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Printing Industry Exchange ( is pleased to have Steven Waxman writing and managing the Printing Industry Blog. As a printing consultant, Steven teaches corporations how to save money buying printing, brokers printing services, and teaches prepress techniques. Steven has been in the printing industry for thirty-three years working as a writer, editor, print buyer, photographer, graphic designer, art director, and production manager.

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Book Printing: Attending to Details in Cover Design and Production

I’m brokering the print production for a perfect bound book with a unique cover. It has images and type on both the outside and inside covers, as well as French flaps. Therefore, the design and production of the cover reflects a number of concerns for both graphic artists and production managers.

Printing Gold Ink on the Cover

In addition to the process colors—cyan, magenta, yellow, and black—the cover designer has used a match gold ink for the perfect-bound cover. Process color builds can simulate a lot of different colors, but they cannot simulate metallics. The closest 4-color custom printing can come is a yellowish brown. Gold ink actually includes flecks of metal in the liquid suspension of ink, and it is this metal that gives the ink its sheen.

Since nothing can be printed over the gold ink, other than the film lamination, the cover designer will need to add an extra Photoshop spot color channel with knock outs and standard trapping for anything that would touch the gold ink.

It is my understanding that the cover designer has created the art file in Photoshop rather than InDesign. Therefore, he will distill the Photoshop file as a press-quality PDF prior to uploading it to the book printer. Although the more recent versions of Photoshop can preserve the high resolution of vector type layers (allowing the platesetting software to determine the final resolution of the type during the rasterization process), the book printer may ask the designer to flatten the Photoshop file (merge the various layers, including the type layer) to avoid choking the RIP (overpowering the software that turns the PostScript curves and arcs of the type into a matrix of dots for the platesetter). All images will need to be 300 dpi or higher, and small type may suffer slightly compared to type produced in InDesign.

Laminating the Cover

Gold ink needs to shine to be considered gold and not brown or yellow. I had initially suggested a dull film laminate as a cover coating to distinguish the print book from its peers (fewer books seem to have dull coating than gloss, and any difference stands out on bookstore shelves).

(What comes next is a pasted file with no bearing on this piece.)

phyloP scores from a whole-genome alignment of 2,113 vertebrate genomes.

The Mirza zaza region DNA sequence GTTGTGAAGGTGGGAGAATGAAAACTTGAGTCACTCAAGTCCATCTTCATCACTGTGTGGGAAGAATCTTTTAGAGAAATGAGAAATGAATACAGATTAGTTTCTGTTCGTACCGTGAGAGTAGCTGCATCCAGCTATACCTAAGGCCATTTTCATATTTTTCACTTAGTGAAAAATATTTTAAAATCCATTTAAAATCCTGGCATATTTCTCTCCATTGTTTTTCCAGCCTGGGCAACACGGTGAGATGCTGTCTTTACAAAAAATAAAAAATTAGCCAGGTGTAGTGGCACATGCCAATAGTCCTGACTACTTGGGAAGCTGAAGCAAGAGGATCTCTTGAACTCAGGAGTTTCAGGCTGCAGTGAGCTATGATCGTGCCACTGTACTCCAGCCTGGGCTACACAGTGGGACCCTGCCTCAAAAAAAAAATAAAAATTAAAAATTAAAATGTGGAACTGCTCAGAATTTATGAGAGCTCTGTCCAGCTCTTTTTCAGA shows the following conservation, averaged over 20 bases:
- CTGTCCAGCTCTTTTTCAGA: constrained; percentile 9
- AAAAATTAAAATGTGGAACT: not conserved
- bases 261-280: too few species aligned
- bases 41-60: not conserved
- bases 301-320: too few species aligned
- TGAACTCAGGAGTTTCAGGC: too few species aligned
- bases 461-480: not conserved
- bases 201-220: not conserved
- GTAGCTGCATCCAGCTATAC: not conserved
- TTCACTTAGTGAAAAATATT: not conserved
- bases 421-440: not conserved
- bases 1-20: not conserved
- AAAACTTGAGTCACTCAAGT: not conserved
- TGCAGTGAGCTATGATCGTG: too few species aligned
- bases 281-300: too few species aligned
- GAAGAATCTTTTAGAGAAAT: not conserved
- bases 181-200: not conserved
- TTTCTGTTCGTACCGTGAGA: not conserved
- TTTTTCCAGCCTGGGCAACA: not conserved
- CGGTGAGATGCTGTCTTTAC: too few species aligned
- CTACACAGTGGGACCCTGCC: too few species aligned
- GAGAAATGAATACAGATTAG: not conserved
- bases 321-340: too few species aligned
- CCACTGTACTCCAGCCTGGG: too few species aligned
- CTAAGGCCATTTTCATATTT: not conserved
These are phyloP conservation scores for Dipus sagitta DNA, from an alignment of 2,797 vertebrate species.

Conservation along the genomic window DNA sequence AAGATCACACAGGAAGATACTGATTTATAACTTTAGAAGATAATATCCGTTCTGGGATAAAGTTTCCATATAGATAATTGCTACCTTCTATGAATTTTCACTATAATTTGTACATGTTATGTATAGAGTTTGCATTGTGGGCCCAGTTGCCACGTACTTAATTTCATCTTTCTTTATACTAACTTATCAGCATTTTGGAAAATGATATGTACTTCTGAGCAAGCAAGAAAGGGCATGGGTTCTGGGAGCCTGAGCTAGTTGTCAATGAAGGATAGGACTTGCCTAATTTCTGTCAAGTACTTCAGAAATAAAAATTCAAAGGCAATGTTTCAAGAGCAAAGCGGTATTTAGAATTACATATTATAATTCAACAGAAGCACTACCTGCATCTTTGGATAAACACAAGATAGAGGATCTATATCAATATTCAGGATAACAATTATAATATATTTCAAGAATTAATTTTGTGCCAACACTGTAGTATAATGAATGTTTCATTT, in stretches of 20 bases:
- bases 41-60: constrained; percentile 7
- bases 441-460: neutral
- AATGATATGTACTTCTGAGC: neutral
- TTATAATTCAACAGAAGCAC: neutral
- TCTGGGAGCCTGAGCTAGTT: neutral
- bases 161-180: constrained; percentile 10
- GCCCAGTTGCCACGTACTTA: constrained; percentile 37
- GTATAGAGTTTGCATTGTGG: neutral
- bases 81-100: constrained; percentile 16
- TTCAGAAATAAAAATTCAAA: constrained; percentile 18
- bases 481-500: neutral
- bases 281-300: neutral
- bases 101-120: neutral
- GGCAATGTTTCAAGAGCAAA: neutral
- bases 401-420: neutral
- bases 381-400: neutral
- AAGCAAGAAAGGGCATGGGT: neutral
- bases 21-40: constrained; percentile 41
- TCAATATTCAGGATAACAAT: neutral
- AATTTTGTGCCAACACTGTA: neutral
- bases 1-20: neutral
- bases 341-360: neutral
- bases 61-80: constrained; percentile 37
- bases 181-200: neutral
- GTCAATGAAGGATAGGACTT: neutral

Nevertheless, I was advised by the book printer to choose a gloss film laminate instead of a dull laminate, since the dull coating would subdue the gold ink and rob it of its sheen. Point taken, and a good lesson.

Adding French Flaps

The print book will have French Flaps, also known as a “double gatefold” cover. The 3.5” flaps will fold inward and give the impression of a dust jacket on a hardcover book. They will also add 3.5” of space in front of each interior cover for author photos and promotional text.

Specifying Paper Grain Direction

Paper grain direction will be parallel to the spine. That is, the direction of the majority of fibers in the cover paper (which are similar in appearance to grains of rice) will match the vertical backbone of the book. This will allow the pages to easily open and lie flat without becoming wavy. Were the grain to lie perpendicular to the direction of the spine, the print book would be harder to open, and the paper might be wavy or rippled.

Allowing for the Imprecise Nature of Presswork and Folding

No custom printing operation is perfect. Acceptable tolerance for cover printing, folding, and trimming is plus or minus 1/16” from side to side (1/8” total) and plus or minus 1/8” up and down (1/4” total). Therefore, while designing the book, the graphic artist must not position any graphic element too close to the trim margins or the fold of the spine, or imprecise folding and trimming could cut off either type or another element of the cover art.

Keeping the Inside of the Spine Free of Ink and Coating

Unlike many covers, in the case of this particular book, the inside front and back covers will be printed as well as the outside front and back covers. The important point is that no ink or coating is allowed on the backbone area (the inside spine of the book between the front and back interior covers). This is because the glue used to bind the print book and attach the cover to the gathered signatures must adhere to the fibers in the backbone area, and ink or a coating would lessen the strength of the glue bond, leading to the pages either falling out or being easily pulled out of the binding glue. To be safe, the book printer also requests 3/16” of clearance on either side of the interior backbone for any ink or coating.

Reviewing the Cover Template

Fortunately the book printer has provided a cover template based on the number of pages and the particular text paper chosen for this book. Using the thickness of the text stock (in this case 55# Sebago Antique Text, which is 360 ppi, or pages per inch), the book printer has calculated a spine thickness of 1.11” (400 pages at 360 ppi). The template the printer has drawn includes the precise size of the spine and front and back covers, as well as notations of bleeds and the permitted live area for type. A cover template like this is invaluable, offering the designer a roadmap of sorts, showing exactly where to place design elements and where to avoid placing them.

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